Houston's early-season record is surprising, but talent is undeniable
By Richard Justice
There are two things we know about these Houston Astros. One is that general manager Jeff Luhnow will not allow the season to get away from his team. The other is that he has options.
Luhnow helped transformed the Astros a year ago with a string of callups -- most notably American League Rookie of the Year Award winner Carlos Correa, outfielder Preston Tucker and pitchers Lance McCullers and Vince Velasquez.
Does Luhnow have another Correa in the Minors? Probably not. But there's talent.
Third baseman Colin Moran is hitting .326 at Triple-A Fresno, and last year's No. 1 pick and the organization's top prospect, shortstop Alex Bregman, is hitting .370 at Double-A Corpus Christi.
There's pitching, too: right-handers Mike Hauschild and Brady Rodgers are pitching well at Triple-A. Likewise, three right-handers -- Frances Martes, the best arm in the system, Joe Musgrove and David Paulino -- are doing well at Double-A.
Here's the tricky part. What's a reasonable amount of patience for a group widely picked to win the AL West? Where's that fine line between doing the right thing and hitting the panic button?
There's no answer for that. It's a feel thing, from both Luhnow and his manager, A.J. Hinch. It's also a standings thing.
As the Astros open a weekend series against the Red Sox at Minute Maid Park, they're 5-11 and already five games out of first place in the AL West. As disappointments go, there's none bigger in baseball.
In the larger scope of things, that five-game deficit is nothing. So who cares if they're tied with the Twins for the AL's worst record? Things can change quickly in these early weeks of a baseball season.
It's not as much that Houston is 5-11. It's how the Astros got to 5-11. Offensively, they're tied for 15th in runs, despite a string of numbers -- OPS, OBP, walks, home runs, stolen bases -- similar to last season when they were the sixth-highest scoring team in the Majors. However, last season they batted .244 (tied for 24th) with runners in scoring position. This season, they're at .174 -- 29th out of 30 teams. The offense has declined from 4.5 runs per game to 3.8 runs per game.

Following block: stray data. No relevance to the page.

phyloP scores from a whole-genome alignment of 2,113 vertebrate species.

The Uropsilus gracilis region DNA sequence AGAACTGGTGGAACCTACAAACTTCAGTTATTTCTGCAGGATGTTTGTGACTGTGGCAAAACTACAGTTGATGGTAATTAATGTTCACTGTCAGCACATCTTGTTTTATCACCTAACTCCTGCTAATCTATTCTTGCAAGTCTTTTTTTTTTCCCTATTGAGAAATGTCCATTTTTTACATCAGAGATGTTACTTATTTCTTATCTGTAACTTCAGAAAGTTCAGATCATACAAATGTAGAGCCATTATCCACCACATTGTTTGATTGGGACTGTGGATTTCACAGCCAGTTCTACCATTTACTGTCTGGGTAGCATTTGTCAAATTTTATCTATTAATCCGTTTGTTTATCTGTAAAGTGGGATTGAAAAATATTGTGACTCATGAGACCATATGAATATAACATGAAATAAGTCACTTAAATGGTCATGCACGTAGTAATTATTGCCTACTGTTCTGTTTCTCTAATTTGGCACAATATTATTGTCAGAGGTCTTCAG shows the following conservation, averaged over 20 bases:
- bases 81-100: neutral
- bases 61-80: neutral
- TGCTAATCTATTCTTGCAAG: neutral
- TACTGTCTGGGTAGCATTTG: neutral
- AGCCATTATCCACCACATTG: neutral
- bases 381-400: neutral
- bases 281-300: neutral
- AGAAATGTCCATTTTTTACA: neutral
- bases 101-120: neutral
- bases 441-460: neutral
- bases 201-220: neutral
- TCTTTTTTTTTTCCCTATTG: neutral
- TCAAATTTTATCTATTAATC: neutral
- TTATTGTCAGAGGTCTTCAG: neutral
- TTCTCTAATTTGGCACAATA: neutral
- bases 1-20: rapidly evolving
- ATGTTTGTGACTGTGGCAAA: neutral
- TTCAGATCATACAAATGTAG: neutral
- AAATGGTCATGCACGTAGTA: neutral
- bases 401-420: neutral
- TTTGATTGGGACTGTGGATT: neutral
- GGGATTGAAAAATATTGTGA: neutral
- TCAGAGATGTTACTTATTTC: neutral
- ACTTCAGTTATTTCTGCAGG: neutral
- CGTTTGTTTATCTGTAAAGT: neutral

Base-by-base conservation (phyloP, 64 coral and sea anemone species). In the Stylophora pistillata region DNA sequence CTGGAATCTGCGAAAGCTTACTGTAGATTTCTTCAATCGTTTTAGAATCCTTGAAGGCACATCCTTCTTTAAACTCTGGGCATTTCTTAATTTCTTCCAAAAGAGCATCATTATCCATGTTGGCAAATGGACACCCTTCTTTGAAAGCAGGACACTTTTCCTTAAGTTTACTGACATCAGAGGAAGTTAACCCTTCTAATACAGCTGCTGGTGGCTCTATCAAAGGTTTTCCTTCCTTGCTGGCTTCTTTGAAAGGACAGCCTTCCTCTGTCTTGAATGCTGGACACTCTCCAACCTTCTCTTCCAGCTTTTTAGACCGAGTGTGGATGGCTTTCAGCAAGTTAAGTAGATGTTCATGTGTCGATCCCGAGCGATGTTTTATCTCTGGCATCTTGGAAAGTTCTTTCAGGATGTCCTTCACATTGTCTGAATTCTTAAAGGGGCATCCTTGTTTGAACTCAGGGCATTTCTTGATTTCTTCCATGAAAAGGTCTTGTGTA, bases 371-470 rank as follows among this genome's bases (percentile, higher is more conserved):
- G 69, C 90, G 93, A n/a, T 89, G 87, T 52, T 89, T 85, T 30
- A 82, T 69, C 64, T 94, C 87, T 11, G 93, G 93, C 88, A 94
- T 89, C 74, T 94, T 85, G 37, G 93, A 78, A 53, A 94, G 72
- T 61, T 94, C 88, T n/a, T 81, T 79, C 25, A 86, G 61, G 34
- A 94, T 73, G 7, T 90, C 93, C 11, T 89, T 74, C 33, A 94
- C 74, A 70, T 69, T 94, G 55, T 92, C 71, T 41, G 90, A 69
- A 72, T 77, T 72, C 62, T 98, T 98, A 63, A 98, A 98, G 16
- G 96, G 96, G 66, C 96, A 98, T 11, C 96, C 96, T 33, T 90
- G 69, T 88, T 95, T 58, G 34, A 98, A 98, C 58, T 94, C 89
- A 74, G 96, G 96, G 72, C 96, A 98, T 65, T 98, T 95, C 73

Is this a byproduct of pressing? After last season's magic ride, that was one of the questions about the Astros: How would this young team do when expected to win?
That shouldn't be the case with center fielder Carlos Gomez, who is hitting .189 with no home runs in 53 at-bats. He's a 10-year veteran. In three seasons before Houston acquired him last summer, Gomez averaged 27 doubles, 22 home runs and an .819 OPS for the Brewers.
Third baseman Luis Valbuena is in his ninth season. He hit 25 home runs in 434 at-bats in 2015. Valbuena hasn't hit one in 42 at-bats in 2016 and has a .214 batting average.
Designated hitter Evan Gattis, who hit 27 home runs in 2015, is batting .190 with no homers in seven games since coming off the disabled list.
But the real issue is the pitching. Last season, the Astros' rotation had a 3.71 ERA, the eighth best in the Majors. This season, it's 5.11, the fourth worst.
Even 2015 AL Cy Young Award winner Dallas Keuchel had a rare hiccup on Thursday in allowing the Rangers six runs and a career-high 13 hits. Every other starter has had moments that offered hope. None has done it consistently.
The Astros have also run the bases carelessly at times, getting thrown out by Texas outfielders twice on Wednesday night in Arlington. That aggressiveness on the bases was one of their trademarks last season when they surprised the world with their first postseason appearance in a decade.
That baserunning reflected an aggressive attitude and their sheer joy in playing baseball. But bad baserunning looks different when it's not backed up by a lockdown rotation and bullpen. With a smaller margin for error, these mistakes are magnified.
So what does Luhnow do? How long should he wait? Luhnow is not a patient man by nature. What if the deficit grows?
One obvious solution is getting McCullers back from the DL. He gave the rotation a different look last season after joining the team. McCullers was the only power arm in a rotation dominated by finesse.
McCullers' 3.25 ERA in September was huge in keeping a struggling team afloat, and in his only postseason appearance, he allowed the Royals two runs in 6 1/3 innings. He's working his way back from a sore shoulder, with an uncertain return to the Majors.
For now, Houston is staying the course. That five-game deficit is not as big a deal as simply pitching better and playing cleaner baseball. The Astros show up every day at the park, thinking, "This is the day that happens." Stay tuned.
Richard Justice is a columnist for MLB.com. Read his blog, Justice4U. This story was not subject to the approval of Major League Baseball or its clubs.